• Mr_ShiftrightMr_Shiftright CaliforniaPosts: 45,037
    Here's my glib view of American car styling in those days:

    1955-57 -- Coming into the Modern Age

    1958-59 -- A Brief Descent into Madness

    1960-63 -- Age of Reconstruction & Experimentation

    1964-1971 -- 2nd Golden Age (1st being early to mid 30s)

    1972--1985 -- Loss of Faith/ Detroit in Retreat

    1985-1995 -- Rocky V (or IV or VI)

    1996--present Brave New World

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  • andre1969andre1969 Posts: 22,003
    1996--present Brave New World

    I think I'd call it "Been There, Done That, Got the T-shirt". That's about the time retro started becoming the in-thing. Round headlights made a comeback with cars like the Neon and some Benz models. The Dodge Ram went for a retro look that combined the 50's with a bit of big-rig thrown in, and suddenly became a serious contender for Chevy and Ford for what was probably the first time in history. The New Beetle came out. Then cars started getting taller, shorter, and boxier, like how they were in the late 40's/early 50's. Then we got the likes of the PT Cruiser, HHR, SSR, the retro Mustang, and a dusting off of old names like "Charger", "Impala", "300C", the rebirth of the Challenger, and then the Camaro.

    I think the cars are advancing very quickly when it comes to the technology involved, complexity, reliability, etc. But style-wise, it's pretty much been baby steps ever since the mid 80's. And in many cases, it's been a step back.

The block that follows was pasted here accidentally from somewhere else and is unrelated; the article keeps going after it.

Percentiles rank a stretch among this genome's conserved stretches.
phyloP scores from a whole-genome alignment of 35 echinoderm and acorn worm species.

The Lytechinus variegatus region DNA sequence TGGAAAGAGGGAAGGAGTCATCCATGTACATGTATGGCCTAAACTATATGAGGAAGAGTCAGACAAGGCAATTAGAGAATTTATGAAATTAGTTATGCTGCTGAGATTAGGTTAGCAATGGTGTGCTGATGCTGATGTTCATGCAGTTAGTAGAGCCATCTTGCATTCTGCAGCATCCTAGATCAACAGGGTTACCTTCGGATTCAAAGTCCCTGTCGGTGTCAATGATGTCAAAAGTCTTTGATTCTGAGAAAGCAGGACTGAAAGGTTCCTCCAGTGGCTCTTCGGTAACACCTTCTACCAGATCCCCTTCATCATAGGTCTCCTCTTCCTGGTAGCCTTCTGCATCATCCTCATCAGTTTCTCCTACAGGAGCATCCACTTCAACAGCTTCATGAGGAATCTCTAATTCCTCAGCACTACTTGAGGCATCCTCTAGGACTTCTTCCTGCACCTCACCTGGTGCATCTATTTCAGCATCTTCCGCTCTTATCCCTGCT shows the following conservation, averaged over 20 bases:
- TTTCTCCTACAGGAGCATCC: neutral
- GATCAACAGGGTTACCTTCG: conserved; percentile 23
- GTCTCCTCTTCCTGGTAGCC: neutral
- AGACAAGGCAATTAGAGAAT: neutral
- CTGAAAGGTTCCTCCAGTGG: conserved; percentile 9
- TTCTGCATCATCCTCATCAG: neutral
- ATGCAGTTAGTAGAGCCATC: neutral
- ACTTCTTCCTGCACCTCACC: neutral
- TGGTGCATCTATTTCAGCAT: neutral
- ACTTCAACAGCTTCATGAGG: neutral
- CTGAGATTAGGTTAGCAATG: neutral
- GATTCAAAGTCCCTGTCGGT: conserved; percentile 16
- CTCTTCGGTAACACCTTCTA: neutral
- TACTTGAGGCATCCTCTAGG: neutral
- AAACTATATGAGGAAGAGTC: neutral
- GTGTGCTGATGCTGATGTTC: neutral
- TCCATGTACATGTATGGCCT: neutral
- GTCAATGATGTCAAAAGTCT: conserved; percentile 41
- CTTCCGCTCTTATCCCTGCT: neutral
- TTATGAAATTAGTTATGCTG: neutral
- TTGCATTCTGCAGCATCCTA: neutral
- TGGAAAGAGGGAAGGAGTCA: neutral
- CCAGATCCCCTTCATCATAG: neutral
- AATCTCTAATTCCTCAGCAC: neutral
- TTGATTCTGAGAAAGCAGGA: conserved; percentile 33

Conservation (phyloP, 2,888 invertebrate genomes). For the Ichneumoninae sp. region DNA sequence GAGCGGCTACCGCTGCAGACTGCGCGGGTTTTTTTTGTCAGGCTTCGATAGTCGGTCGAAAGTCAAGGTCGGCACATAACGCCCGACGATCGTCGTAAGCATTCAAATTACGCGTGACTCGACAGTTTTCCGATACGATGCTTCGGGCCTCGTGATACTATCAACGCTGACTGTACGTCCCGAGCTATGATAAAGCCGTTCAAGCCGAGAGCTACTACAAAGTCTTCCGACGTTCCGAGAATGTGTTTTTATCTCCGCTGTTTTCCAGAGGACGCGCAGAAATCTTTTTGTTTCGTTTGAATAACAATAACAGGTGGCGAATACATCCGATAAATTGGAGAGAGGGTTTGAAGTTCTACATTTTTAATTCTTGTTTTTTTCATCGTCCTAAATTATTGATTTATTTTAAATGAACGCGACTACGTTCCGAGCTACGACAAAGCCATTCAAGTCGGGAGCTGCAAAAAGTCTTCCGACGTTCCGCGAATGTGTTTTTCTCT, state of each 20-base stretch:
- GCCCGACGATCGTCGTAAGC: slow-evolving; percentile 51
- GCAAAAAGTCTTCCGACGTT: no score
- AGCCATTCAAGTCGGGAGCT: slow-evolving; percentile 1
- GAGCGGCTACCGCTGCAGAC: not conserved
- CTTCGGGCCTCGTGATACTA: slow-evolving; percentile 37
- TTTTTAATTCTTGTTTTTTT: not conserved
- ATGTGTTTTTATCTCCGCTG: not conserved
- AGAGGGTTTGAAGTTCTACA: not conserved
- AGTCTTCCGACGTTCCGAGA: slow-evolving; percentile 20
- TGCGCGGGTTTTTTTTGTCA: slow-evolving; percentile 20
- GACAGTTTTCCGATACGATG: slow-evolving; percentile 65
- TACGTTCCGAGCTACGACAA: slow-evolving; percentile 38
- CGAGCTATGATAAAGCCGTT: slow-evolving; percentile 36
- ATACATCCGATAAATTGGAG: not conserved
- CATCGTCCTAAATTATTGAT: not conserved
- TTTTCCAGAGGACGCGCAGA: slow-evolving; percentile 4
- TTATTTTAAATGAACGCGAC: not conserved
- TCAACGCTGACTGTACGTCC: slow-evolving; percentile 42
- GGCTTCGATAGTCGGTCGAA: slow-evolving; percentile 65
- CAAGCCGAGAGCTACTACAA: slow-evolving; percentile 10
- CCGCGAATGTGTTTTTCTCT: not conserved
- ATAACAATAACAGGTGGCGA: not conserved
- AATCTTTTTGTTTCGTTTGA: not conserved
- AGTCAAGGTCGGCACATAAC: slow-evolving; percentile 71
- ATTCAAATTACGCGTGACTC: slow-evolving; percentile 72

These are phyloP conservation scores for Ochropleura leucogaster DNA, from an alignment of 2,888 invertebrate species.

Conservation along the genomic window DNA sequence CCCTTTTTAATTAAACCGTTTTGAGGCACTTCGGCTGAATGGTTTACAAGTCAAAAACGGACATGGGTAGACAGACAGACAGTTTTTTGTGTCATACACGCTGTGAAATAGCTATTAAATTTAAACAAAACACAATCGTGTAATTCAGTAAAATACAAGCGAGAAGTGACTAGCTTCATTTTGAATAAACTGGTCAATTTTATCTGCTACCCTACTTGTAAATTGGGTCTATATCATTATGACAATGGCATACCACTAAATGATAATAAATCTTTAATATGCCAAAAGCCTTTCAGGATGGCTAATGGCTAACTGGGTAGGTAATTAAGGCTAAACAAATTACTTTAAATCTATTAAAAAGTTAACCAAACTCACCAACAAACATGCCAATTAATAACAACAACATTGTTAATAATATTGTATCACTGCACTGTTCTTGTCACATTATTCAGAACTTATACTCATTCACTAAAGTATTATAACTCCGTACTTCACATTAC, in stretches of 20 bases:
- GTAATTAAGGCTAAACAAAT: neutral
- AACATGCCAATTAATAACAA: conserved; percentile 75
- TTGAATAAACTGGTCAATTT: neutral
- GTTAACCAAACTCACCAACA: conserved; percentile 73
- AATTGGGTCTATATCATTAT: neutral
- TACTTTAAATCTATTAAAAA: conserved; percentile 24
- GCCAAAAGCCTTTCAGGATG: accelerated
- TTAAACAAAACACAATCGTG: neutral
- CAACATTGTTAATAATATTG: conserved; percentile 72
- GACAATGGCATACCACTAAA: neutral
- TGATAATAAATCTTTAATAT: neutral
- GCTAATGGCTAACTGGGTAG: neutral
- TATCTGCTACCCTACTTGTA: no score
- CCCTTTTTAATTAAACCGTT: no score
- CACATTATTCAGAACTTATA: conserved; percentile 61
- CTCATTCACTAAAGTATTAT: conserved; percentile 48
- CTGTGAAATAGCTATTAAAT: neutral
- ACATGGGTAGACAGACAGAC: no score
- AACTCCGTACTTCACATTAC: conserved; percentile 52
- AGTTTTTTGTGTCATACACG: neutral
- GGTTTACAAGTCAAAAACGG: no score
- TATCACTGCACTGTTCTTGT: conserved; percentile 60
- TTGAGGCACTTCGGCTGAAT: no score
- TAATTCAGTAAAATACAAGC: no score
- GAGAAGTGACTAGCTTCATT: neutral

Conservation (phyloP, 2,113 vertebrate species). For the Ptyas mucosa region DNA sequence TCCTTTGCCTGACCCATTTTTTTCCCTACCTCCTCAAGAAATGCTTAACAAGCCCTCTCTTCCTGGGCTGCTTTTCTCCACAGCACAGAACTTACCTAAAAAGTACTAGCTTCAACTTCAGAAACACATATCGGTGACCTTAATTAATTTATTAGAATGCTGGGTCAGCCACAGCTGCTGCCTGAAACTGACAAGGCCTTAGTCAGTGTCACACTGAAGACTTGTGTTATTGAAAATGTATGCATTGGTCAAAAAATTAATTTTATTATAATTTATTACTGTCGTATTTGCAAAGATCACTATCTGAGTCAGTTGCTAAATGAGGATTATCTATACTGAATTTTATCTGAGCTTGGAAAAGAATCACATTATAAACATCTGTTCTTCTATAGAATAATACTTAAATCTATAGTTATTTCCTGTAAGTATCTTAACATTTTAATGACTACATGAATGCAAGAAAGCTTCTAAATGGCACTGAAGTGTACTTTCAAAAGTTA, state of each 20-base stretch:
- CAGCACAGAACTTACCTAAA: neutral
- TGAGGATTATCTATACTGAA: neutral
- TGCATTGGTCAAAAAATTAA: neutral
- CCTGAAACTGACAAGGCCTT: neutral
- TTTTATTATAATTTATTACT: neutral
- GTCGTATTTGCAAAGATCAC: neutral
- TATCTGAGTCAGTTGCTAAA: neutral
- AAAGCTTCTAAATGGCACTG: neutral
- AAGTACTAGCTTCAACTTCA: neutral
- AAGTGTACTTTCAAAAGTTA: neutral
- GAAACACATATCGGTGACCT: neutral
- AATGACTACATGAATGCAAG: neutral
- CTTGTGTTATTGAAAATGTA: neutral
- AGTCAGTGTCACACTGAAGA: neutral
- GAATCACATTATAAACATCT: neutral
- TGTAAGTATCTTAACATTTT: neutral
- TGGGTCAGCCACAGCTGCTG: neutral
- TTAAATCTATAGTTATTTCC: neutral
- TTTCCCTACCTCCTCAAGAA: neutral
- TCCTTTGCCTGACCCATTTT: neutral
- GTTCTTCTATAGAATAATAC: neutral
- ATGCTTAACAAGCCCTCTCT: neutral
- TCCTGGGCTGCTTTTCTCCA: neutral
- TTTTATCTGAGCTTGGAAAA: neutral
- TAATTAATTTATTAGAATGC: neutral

• texasestexases Posts: 5,605
    edited April 2010
    "And in many cases, it's been a step back."

    I couldn't agree more. It amazes me whey an entire lineup of cars get restyled, with one, two, or more turning from swans to dogs...here are my grades for several brands recent restyles:
    Audi A-, like the new ones, except those LEDs in the headlights I'm not sure about
    BMW A-, get 'most improved', but the new 5 and 7 aren't very distinctive
    Ford A, they're on a roll
    GM B, mixed bag bad (GMC Terraine) with the good (Chevy Malibu)
    Honda D, from mediocre (Accord) to poor (CRV, Crosstour)
    Acura F, not a good looker among them, they inherit the 'what were they thinking' award from BMW
    Toyota C, some OK (Camry), some not so hot (new SUVs)
    Lexus C, would have been better before the HS

    Edit - I almost left off two of my favorites:
    Hyundai B, OK overall but I'm no fan of the new Sonata
    Kia A+, some of their new ones near 'best in class' in terms of styling.

    Comments?
  • euphoniumeuphonium Great Northwest, West of the Cascades.Posts: 3,333
    Compared to the 2009 Jag XJ8, the 2011 comes out with a beautious design.
  • texasestexases Posts: 5,605
    I like the new Jags too, finally looking ahead rather than to the past.
  • berriberri Posts: 4,202
    Always get a kick out of your wording Mr. S! I pretty much agree with your historical chronology. I think the 60's was the high point of postwar design and the mid to late 50's the most expressive. The difference between the first and second golden age was that the second one was about vehicles for the masses while the first was more cars for the rich and famous. I'm a little nervous that the near future is going to bring a return of the mid 70's with new regulations and restrictions putting a choke hold on design just as it is getting a bit more expressive recently.
This discussion has been closed.